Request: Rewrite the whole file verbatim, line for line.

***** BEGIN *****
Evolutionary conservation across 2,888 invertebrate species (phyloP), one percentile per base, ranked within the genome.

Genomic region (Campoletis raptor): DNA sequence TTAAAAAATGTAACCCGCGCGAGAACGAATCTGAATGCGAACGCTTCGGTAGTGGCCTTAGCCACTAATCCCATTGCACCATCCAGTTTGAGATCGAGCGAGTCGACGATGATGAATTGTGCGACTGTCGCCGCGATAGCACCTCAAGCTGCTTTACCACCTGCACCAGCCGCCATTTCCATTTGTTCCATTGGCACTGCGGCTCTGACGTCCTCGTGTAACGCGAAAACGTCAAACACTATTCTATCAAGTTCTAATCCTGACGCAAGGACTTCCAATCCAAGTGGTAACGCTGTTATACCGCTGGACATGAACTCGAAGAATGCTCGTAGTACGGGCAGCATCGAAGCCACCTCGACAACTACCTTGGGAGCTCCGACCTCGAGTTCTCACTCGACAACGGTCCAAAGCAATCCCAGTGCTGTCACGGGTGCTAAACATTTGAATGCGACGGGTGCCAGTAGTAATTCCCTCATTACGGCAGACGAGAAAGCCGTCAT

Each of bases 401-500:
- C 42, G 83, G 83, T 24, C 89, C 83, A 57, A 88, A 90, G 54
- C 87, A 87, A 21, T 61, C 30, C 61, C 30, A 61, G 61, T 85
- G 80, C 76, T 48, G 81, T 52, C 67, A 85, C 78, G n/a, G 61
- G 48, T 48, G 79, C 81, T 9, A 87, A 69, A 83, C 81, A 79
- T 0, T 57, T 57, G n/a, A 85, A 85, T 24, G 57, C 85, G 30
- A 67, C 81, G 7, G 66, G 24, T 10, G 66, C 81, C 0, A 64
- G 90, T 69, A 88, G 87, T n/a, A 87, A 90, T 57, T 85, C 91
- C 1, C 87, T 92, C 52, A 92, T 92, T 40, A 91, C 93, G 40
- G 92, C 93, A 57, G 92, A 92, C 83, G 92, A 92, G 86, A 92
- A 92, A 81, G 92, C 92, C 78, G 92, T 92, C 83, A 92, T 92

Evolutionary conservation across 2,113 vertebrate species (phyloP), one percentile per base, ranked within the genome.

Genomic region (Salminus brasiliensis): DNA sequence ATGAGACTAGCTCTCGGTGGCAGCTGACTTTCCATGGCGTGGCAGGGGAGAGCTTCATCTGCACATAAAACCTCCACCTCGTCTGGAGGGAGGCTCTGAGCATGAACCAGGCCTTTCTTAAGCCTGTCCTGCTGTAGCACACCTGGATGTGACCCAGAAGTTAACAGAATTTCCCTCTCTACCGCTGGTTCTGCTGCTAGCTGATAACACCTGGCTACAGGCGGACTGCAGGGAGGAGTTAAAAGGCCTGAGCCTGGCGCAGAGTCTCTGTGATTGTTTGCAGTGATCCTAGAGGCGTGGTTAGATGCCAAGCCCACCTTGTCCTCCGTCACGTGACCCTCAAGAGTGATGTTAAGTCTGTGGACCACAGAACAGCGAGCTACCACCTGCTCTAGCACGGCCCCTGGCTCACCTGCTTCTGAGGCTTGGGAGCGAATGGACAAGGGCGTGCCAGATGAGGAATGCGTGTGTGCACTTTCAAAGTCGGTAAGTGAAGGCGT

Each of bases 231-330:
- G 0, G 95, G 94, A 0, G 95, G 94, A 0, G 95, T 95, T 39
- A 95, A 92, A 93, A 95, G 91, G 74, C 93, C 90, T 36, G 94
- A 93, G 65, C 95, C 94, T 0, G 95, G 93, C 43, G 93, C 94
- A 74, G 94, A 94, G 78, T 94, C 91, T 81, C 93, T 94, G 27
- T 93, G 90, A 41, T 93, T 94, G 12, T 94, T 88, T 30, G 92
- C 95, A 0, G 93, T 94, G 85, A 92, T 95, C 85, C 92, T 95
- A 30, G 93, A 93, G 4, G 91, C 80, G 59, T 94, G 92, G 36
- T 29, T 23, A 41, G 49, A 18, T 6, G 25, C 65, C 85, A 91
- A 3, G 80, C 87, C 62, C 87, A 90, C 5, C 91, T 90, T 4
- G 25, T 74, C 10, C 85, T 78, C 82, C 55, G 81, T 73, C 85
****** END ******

Evolutionary conservation across 2,888 invertebrate species (phyloP), one percentile per base, ranked within the genome.

Genomic region (Campoletis raptor): DNA sequence TTAAAAAATGTAACCCGCGCGAGAACGAATCTGAATGCGAACGCTTCGGTAGTGGCCTTAGCCACTAATCCCATTGCACCATCCAGTTTGAGATCGAGCGAGTCGACGATGATGAATTGTGCGACTGTCGCCGCGATAGCACCTCAAGCTGCTTTACCACCTGCACCAGCCGCCATTTCCATTTGTTCCATTGGCACTGCGGCTCTGACGTCCTCGTGTAACGCGAAAACGTCAAACACTATTCTATCAAGTTCTAATCCTGACGCAAGGACTTCCAATCCAAGTGGTAACGCTGTTATACCGCTGGACATGAACTCGAAGAATGCTCGTAGTACGGGCAGCATCGAAGCCACCTCGACAACTACCTTGGGAGCTCCGACCTCGAGTTCTCACTCGACAACGGTCCAAAGCAATCCCAGTGCTGTCACGGGTGCTAAACATTTGAATGCGACGGGTGCCAGTAGTAATTCCCTCATTACGGCAGACGAGAAAGCCGTCAT

Each of bases 401-500:
- C 42, G 83, G 83, T 24, C 89, C 83, A 57, A 88, A 90, G 54
- C 87, A 87, A 21, T 61, C 30, C 61, C 30, A 61, G 61, T 85
- G 80, C 76, T 48, G 81, T 52, C 67, A 85, C 78, G n/a, G 61
- G 48, T 48, G 79, C 81, T 9, A 87, A 69, A 83, C 81, A 79
- T 0, T 57, T 57, G n/a, A 85, A 85, T 24, G 57, C 85, G 30
- A 67, C 81, G 7, G 66, G 24, T 10, G 66, C 81, C 0, A 64
- G 90, T 69, A 88, G 87, T n/a, A 87, A 90, T 57, T 85, C 91
- C 1, C 87, T 92, C 52, A 92, T 92, T 40, A 91, C 93, G 40
- G 92, C 93, A 57, G 92, A 92, C 83, G 92, A 92, G 86, A 92
- A 92, A 81, G 92, C 92, C 78, G 92, T 92, C 83, A 92, T 92

Evolutionary conservation across 2,113 vertebrate species (phyloP), one percentile per base, ranked within the genome.

Genomic region (Salminus brasiliensis): DNA sequence ATGAGACTAGCTCTCGGTGGCAGCTGACTTTCCATGGCGTGGCAGGGGAGAGCTTCATCTGCACATAAAACCTCCACCTCGTCTGGAGGGAGGCTCTGAGCATGAACCAGGCCTTTCTTAAGCCTGTCCTGCTGTAGCACACCTGGATGTGACCCAGAAGTTAACAGAATTTCCCTCTCTACCGCTGGTTCTGCTGCTAGCTGATAACACCTGGCTACAGGCGGACTGCAGGGAGGAGTTAAAAGGCCTGAGCCTGGCGCAGAGTCTCTGTGATTGTTTGCAGTGATCCTAGAGGCGTGGTTAGATGCCAAGCCCACCTTGTCCTCCGTCACGTGACCCTCAAGAGTGATGTTAAGTCTGTGGACCACAGAACAGCGAGCTACCACCTGCTCTAGCACGGCCCCTGGCTCACCTGCTTCTGAGGCTTGGGAGCGAATGGACAAGGGCGTGCCAGATGAGGAATGCGTGTGTGCACTTTCAAAGTCGGTAAGTGAAGGCGT

Each of bases 231-330:
- G 0, G 95, G 94, A 0, G 95, G 94, A 0, G 95, T 95, T 39
- A 95, A 92, A 93, A 95, G 91, G 74, C 93, C 90, T 36, G 94
- A 93, G 65, C 95, C 94, T 0, G 95, G 93, C 43, G 93, C 94
- A 74, G 94, A 94, G 78, T 94, C 91, T 81, C 93, T 94, G 27
- T 93, G 90, A 41, T 93, T 94, G 12, T 94, T 88, T 30, G 92
- C 95, A 0, G 93, T 94, G 85, A 92, T 95, C 85, C 92, T 95
- A 30, G 93, A 93, G 4, G 91, C 80, G 59, T 94, G 92, G 36
- T 29, T 23, A 41, G 49, A 18, T 6, G 25, C 65, C 85, A 91
- A 3, G 80, C 87, C 62, C 87, A 90, C 5, C 91, T 90, T 4
- G 25, T 74, C 10, C 85, T 78, C 82, C 55, G 81, T 73, C 85